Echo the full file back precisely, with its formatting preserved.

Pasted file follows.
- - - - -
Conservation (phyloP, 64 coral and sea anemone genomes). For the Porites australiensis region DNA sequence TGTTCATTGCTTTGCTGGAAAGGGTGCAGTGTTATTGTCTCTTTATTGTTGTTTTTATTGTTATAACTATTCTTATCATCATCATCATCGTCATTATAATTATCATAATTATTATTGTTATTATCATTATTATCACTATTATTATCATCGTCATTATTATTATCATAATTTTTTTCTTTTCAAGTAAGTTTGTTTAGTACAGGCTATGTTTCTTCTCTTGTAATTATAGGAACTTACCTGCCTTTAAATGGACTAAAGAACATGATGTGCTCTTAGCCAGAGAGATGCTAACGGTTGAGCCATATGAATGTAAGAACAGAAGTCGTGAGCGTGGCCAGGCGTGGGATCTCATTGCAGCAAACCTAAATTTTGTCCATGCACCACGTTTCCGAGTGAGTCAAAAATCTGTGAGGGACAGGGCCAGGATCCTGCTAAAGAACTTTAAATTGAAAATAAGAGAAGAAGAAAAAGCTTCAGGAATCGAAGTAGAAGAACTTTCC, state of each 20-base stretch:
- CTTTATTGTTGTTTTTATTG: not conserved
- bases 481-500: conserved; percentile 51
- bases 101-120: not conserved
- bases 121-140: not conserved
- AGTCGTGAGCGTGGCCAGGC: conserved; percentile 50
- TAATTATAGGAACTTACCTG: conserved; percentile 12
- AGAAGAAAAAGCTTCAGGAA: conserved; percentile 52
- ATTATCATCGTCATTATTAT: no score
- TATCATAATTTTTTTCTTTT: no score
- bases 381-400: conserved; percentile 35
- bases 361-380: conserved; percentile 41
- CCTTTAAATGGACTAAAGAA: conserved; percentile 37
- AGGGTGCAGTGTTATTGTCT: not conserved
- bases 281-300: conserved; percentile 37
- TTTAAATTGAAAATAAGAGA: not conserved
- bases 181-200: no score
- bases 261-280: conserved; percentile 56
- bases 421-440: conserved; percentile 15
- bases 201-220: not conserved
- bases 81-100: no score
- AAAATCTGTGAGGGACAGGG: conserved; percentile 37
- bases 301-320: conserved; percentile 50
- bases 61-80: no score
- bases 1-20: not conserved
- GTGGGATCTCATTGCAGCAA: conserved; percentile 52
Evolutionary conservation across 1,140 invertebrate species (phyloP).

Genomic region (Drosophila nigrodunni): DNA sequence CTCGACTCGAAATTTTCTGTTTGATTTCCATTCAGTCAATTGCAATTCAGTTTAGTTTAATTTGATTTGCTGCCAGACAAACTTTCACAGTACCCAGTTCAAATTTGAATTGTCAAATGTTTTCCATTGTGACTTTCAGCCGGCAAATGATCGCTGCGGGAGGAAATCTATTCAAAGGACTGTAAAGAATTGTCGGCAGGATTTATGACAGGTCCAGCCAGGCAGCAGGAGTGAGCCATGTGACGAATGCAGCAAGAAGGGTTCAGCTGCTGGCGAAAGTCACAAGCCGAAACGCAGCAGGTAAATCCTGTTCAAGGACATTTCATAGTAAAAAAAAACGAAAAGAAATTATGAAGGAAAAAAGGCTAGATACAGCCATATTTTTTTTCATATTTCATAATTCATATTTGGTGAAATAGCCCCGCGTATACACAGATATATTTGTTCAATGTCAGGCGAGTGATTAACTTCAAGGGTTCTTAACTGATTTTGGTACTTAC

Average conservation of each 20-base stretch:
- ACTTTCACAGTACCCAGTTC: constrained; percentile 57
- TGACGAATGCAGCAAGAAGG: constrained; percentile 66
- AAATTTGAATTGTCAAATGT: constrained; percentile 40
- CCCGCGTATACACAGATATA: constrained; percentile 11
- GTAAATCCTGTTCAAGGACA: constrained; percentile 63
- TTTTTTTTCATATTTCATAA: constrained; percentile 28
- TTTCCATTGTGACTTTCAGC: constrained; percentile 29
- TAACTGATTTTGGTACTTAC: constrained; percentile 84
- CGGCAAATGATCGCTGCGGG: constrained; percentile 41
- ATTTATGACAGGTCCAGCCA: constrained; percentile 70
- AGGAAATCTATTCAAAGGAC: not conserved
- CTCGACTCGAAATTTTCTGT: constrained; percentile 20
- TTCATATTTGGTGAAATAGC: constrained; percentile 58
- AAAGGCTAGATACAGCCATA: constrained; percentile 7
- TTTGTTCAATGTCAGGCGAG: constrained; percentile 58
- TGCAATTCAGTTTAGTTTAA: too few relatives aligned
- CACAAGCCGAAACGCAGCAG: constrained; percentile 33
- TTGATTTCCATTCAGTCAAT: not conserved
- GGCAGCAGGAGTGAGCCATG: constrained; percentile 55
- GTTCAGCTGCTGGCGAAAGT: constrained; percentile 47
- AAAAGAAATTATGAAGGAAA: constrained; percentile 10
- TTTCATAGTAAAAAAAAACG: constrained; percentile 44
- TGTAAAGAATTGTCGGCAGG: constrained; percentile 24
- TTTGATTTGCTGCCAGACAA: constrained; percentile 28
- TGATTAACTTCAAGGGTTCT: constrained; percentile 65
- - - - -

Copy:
Conservation (phyloP, 64 coral and sea anemone genomes). For the Porites australiensis region DNA sequence TGTTCATTGCTTTGCTGGAAAGGGTGCAGTGTTATTGTCTCTTTATTGTTGTTTTTATTGTTATAACTATTCTTATCATCATCATCATCGTCATTATAATTATCATAATTATTATTGTTATTATCATTATTATCACTATTATTATCATCGTCATTATTATTATCATAATTTTTTTCTTTTCAAGTAAGTTTGTTTAGTACAGGCTATGTTTCTTCTCTTGTAATTATAGGAACTTACCTGCCTTTAAATGGACTAAAGAACATGATGTGCTCTTAGCCAGAGAGATGCTAACGGTTGAGCCATATGAATGTAAGAACAGAAGTCGTGAGCGTGGCCAGGCGTGGGATCTCATTGCAGCAAACCTAAATTTTGTCCATGCACCACGTTTCCGAGTGAGTCAAAAATCTGTGAGGGACAGGGCCAGGATCCTGCTAAAGAACTTTAAATTGAAAATAAGAGAAGAAGAAAAAGCTTCAGGAATCGAAGTAGAAGAACTTTCC, state of each 20-base stretch:
- CTTTATTGTTGTTTTTATTG: not conserved
- bases 481-500: conserved; percentile 51
- bases 101-120: not conserved
- bases 121-140: not conserved
- AGTCGTGAGCGTGGCCAGGC: conserved; percentile 50
- TAATTATAGGAACTTACCTG: conserved; percentile 12
- AGAAGAAAAAGCTTCAGGAA: conserved; percentile 52
- ATTATCATCGTCATTATTAT: no score
- TATCATAATTTTTTTCTTTT: no score
- bases 381-400: conserved; percentile 35
- bases 361-380: conserved; percentile 41
- CCTTTAAATGGACTAAAGAA: conserved; percentile 37
- AGGGTGCAGTGTTATTGTCT: not conserved
- bases 281-300: conserved; percentile 37
- TTTAAATTGAAAATAAGAGA: not conserved
- bases 181-200: no score
- bases 261-280: conserved; percentile 56
- bases 421-440: conserved; percentile 15
- bases 201-220: not conserved
- bases 81-100: no score
- AAAATCTGTGAGGGACAGGG: conserved; percentile 37
- bases 301-320: conserved; percentile 50
- bases 61-80: no score
- bases 1-20: not conserved
- GTGGGATCTCATTGCAGCAA: conserved; percentile 52
Evolutionary conservation across 1,140 invertebrate species (phyloP).

Genomic region (Drosophila nigrodunni): DNA sequence CTCGACTCGAAATTTTCTGTTTGATTTCCATTCAGTCAATTGCAATTCAGTTTAGTTTAATTTGATTTGCTGCCAGACAAACTTTCACAGTACCCAGTTCAAATTTGAATTGTCAAATGTTTTCCATTGTGACTTTCAGCCGGCAAATGATCGCTGCGGGAGGAAATCTATTCAAAGGACTGTAAAGAATTGTCGGCAGGATTTATGACAGGTCCAGCCAGGCAGCAGGAGTGAGCCATGTGACGAATGCAGCAAGAAGGGTTCAGCTGCTGGCGAAAGTCACAAGCCGAAACGCAGCAGGTAAATCCTGTTCAAGGACATTTCATAGTAAAAAAAAACGAAAAGAAATTATGAAGGAAAAAAGGCTAGATACAGCCATATTTTTTTTCATATTTCATAATTCATATTTGGTGAAATAGCCCCGCGTATACACAGATATATTTGTTCAATGTCAGGCGAGTGATTAACTTCAAGGGTTCTTAACTGATTTTGGTACTTAC

Average conservation of each 20-base stretch:
- ACTTTCACAGTACCCAGTTC: constrained; percentile 57
- TGACGAATGCAGCAAGAAGG: constrained; percentile 66
- AAATTTGAATTGTCAAATGT: constrained; percentile 40
- CCCGCGTATACACAGATATA: constrained; percentile 11
- GTAAATCCTGTTCAAGGACA: constrained; percentile 63
- TTTTTTTTCATATTTCATAA: constrained; percentile 28
- TTTCCATTGTGACTTTCAGC: constrained; percentile 29
- TAACTGATTTTGGTACTTAC: constrained; percentile 84
- CGGCAAATGATCGCTGCGGG: constrained; percentile 41
- ATTTATGACAGGTCCAGCCA: constrained; percentile 70
- AGGAAATCTATTCAAAGGAC: not conserved
- CTCGACTCGAAATTTTCTGT: constrained; percentile 20
- TTCATATTTGGTGAAATAGC: constrained; percentile 58
- AAAGGCTAGATACAGCCATA: constrained; percentile 7
- TTTGTTCAATGTCAGGCGAG: constrained; percentile 58
- TGCAATTCAGTTTAGTTTAA: too few relatives aligned
- CACAAGCCGAAACGCAGCAG: constrained; percentile 33
- TTGATTTCCATTCAGTCAAT: not conserved
- GGCAGCAGGAGTGAGCCATG: constrained; percentile 55
- GTTCAGCTGCTGGCGAAAGT: constrained; percentile 47
- AAAAGAAATTATGAAGGAAA: constrained; percentile 10
- TTTCATAGTAAAAAAAAACG: constrained; percentile 44
- TGTAAAGAATTGTCGGCAGG: constrained; percentile 24
- TTTGATTTGCTGCCAGACAA: constrained; percentile 28
- TGATTAACTTCAAGGGTTCT: constrained; percentile 65